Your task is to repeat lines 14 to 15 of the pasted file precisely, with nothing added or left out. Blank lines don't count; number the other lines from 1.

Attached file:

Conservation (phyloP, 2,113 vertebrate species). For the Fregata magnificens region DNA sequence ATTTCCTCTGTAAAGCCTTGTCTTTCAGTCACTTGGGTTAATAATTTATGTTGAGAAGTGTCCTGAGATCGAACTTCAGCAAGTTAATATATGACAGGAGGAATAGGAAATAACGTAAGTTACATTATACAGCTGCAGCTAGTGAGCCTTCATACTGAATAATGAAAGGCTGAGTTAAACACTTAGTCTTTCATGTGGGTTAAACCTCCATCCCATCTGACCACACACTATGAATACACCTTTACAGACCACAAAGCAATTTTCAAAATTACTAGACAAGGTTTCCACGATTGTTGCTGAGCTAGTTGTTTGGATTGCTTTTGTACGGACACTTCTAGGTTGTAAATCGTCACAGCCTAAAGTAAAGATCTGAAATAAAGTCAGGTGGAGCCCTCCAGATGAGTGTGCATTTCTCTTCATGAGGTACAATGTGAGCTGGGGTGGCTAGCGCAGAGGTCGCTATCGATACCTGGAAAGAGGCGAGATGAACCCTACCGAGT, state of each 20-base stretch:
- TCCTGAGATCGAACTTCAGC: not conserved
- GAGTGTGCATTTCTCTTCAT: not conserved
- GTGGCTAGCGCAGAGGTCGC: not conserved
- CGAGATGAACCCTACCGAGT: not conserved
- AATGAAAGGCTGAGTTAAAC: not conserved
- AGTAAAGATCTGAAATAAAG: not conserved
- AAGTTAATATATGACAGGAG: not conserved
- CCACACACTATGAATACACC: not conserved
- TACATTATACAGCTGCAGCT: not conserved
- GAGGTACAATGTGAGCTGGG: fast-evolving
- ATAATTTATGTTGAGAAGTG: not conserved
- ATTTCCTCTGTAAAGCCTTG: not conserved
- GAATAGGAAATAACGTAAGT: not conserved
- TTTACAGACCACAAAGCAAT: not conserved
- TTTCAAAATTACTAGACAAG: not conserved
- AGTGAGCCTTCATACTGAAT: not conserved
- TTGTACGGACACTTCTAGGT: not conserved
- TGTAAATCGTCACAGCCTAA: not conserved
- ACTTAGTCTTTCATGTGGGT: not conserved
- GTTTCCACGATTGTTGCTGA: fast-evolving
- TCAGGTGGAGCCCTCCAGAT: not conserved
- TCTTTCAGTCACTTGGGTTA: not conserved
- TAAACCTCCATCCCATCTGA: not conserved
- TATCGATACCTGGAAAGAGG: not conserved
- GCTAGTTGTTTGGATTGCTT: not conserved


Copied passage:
- GAATAGGAAATAACGTAAGT: not conserved
- TTTACAGACCACAAAGCAAT: not conserved